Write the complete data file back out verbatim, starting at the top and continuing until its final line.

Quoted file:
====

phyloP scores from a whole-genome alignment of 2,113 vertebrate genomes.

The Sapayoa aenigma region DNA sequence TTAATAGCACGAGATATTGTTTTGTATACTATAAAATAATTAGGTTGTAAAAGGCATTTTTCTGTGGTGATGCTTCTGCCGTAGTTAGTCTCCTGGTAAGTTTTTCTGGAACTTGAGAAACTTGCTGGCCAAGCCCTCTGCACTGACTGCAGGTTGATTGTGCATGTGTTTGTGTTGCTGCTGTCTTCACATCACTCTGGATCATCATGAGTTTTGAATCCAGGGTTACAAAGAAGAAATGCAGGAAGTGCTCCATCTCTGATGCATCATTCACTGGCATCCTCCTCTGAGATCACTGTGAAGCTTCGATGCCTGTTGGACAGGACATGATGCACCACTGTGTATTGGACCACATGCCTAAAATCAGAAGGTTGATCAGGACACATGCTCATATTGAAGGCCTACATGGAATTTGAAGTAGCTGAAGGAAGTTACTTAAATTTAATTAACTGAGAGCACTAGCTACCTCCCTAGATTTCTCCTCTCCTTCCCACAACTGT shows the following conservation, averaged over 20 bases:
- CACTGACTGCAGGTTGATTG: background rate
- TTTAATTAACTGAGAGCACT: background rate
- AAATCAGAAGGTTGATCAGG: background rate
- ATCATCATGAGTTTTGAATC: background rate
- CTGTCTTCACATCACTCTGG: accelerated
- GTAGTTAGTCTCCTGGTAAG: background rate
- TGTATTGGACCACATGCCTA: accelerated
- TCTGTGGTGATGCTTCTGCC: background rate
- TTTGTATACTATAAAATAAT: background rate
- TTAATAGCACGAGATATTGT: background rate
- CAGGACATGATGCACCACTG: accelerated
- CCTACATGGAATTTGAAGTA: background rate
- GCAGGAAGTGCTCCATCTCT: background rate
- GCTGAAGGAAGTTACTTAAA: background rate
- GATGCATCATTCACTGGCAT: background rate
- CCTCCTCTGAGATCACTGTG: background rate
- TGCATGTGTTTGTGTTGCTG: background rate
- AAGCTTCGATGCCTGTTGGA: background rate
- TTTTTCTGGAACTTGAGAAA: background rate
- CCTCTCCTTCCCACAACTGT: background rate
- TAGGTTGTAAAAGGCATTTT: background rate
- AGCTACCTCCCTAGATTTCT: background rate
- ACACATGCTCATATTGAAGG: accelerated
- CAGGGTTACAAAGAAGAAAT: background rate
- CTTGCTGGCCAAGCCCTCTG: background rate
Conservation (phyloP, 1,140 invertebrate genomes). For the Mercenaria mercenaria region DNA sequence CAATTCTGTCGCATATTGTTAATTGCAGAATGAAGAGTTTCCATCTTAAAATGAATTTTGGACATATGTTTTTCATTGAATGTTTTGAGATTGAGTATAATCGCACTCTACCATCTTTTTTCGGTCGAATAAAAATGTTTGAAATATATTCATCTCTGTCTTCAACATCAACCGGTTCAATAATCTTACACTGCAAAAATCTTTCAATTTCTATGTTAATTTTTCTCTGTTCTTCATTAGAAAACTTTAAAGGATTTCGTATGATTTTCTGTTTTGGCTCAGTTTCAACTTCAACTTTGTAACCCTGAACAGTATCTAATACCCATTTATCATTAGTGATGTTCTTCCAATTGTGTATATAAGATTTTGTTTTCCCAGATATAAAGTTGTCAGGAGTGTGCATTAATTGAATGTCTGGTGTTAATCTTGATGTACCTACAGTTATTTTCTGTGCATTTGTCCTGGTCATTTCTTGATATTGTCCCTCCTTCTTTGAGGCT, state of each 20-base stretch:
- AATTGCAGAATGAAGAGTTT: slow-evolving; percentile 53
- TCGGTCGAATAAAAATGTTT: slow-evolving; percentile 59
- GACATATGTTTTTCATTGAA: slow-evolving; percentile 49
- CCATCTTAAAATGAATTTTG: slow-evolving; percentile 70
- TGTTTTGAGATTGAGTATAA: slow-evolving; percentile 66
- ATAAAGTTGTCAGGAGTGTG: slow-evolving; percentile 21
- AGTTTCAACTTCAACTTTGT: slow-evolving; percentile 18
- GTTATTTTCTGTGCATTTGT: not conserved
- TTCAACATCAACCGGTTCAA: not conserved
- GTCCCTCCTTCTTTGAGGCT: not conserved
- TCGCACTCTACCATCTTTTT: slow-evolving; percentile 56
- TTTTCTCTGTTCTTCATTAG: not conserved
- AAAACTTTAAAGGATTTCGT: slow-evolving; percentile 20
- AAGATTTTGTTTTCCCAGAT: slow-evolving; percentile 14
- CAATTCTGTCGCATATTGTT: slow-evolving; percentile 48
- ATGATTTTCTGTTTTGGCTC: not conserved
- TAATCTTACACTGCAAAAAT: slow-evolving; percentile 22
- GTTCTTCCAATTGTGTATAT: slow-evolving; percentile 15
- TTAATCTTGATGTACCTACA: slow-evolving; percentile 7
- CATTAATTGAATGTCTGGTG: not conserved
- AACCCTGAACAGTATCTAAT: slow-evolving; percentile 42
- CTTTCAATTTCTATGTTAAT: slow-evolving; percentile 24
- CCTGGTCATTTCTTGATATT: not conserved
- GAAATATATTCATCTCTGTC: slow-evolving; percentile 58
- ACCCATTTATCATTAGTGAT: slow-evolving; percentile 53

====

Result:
phyloP scores from a whole-genome alignment of 2,113 vertebrate genomes.

The Sapayoa aenigma region DNA sequence TTAATAGCACGAGATATTGTTTTGTATACTATAAAATAATTAGGTTGTAAAAGGCATTTTTCTGTGGTGATGCTTCTGCCGTAGTTAGTCTCCTGGTAAGTTTTTCTGGAACTTGAGAAACTTGCTGGCCAAGCCCTCTGCACTGACTGCAGGTTGATTGTGCATGTGTTTGTGTTGCTGCTGTCTTCACATCACTCTGGATCATCATGAGTTTTGAATCCAGGGTTACAAAGAAGAAATGCAGGAAGTGCTCCATCTCTGATGCATCATTCACTGGCATCCTCCTCTGAGATCACTGTGAAGCTTCGATGCCTGTTGGACAGGACATGATGCACCACTGTGTATTGGACCACATGCCTAAAATCAGAAGGTTGATCAGGACACATGCTCATATTGAAGGCCTACATGGAATTTGAAGTAGCTGAAGGAAGTTACTTAAATTTAATTAACTGAGAGCACTAGCTACCTCCCTAGATTTCTCCTCTCCTTCCCACAACTGT shows the following conservation, averaged over 20 bases:
- CACTGACTGCAGGTTGATTG: background rate
- TTTAATTAACTGAGAGCACT: background rate
- AAATCAGAAGGTTGATCAGG: background rate
- ATCATCATGAGTTTTGAATC: background rate
- CTGTCTTCACATCACTCTGG: accelerated
- GTAGTTAGTCTCCTGGTAAG: background rate
- TGTATTGGACCACATGCCTA: accelerated
- TCTGTGGTGATGCTTCTGCC: background rate
- TTTGTATACTATAAAATAAT: background rate
- TTAATAGCACGAGATATTGT: background rate
- CAGGACATGATGCACCACTG: accelerated
- CCTACATGGAATTTGAAGTA: background rate
- GCAGGAAGTGCTCCATCTCT: background rate
- GCTGAAGGAAGTTACTTAAA: background rate
- GATGCATCATTCACTGGCAT: background rate
- CCTCCTCTGAGATCACTGTG: background rate
- TGCATGTGTTTGTGTTGCTG: background rate
- AAGCTTCGATGCCTGTTGGA: background rate
- TTTTTCTGGAACTTGAGAAA: background rate
- CCTCTCCTTCCCACAACTGT: background rate
- TAGGTTGTAAAAGGCATTTT: background rate
- AGCTACCTCCCTAGATTTCT: background rate
- ACACATGCTCATATTGAAGG: accelerated
- CAGGGTTACAAAGAAGAAAT: background rate
- CTTGCTGGCCAAGCCCTCTG: background rate
Conservation (phyloP, 1,140 invertebrate genomes). For the Mercenaria mercenaria region DNA sequence CAATTCTGTCGCATATTGTTAATTGCAGAATGAAGAGTTTCCATCTTAAAATGAATTTTGGACATATGTTTTTCATTGAATGTTTTGAGATTGAGTATAATCGCACTCTACCATCTTTTTTCGGTCGAATAAAAATGTTTGAAATATATTCATCTCTGTCTTCAACATCAACCGGTTCAATAATCTTACACTGCAAAAATCTTTCAATTTCTATGTTAATTTTTCTCTGTTCTTCATTAGAAAACTTTAAAGGATTTCGTATGATTTTCTGTTTTGGCTCAGTTTCAACTTCAACTTTGTAACCCTGAACAGTATCTAATACCCATTTATCATTAGTGATGTTCTTCCAATTGTGTATATAAGATTTTGTTTTCCCAGATATAAAGTTGTCAGGAGTGTGCATTAATTGAATGTCTGGTGTTAATCTTGATGTACCTACAGTTATTTTCTGTGCATTTGTCCTGGTCATTTCTTGATATTGTCCCTCCTTCTTTGAGGCT, state of each 20-base stretch:
- AATTGCAGAATGAAGAGTTT: slow-evolving; percentile 53
- TCGGTCGAATAAAAATGTTT: slow-evolving; percentile 59
- GACATATGTTTTTCATTGAA: slow-evolving; percentile 49
- CCATCTTAAAATGAATTTTG: slow-evolving; percentile 70
- TGTTTTGAGATTGAGTATAA: slow-evolving; percentile 66
- ATAAAGTTGTCAGGAGTGTG: slow-evolving; percentile 21
- AGTTTCAACTTCAACTTTGT: slow-evolving; percentile 18
- GTTATTTTCTGTGCATTTGT: not conserved
- TTCAACATCAACCGGTTCAA: not conserved
- GTCCCTCCTTCTTTGAGGCT: not conserved
- TCGCACTCTACCATCTTTTT: slow-evolving; percentile 56
- TTTTCTCTGTTCTTCATTAG: not conserved
- AAAACTTTAAAGGATTTCGT: slow-evolving; percentile 20
- AAGATTTTGTTTTCCCAGAT: slow-evolving; percentile 14
- CAATTCTGTCGCATATTGTT: slow-evolving; percentile 48
- ATGATTTTCTGTTTTGGCTC: not conserved
- TAATCTTACACTGCAAAAAT: slow-evolving; percentile 22
- GTTCTTCCAATTGTGTATAT: slow-evolving; percentile 15
- TTAATCTTGATGTACCTACA: slow-evolving; percentile 7
- CATTAATTGAATGTCTGGTG: not conserved
- AACCCTGAACAGTATCTAAT: slow-evolving; percentile 42
- CTTTCAATTTCTATGTTAAT: slow-evolving; percentile 24
- CCTGGTCATTTCTTGATATT: not conserved
- GAAATATATTCATCTCTGTC: slow-evolving; percentile 58
- ACCCATTTATCATTAGTGAT: slow-evolving; percentile 53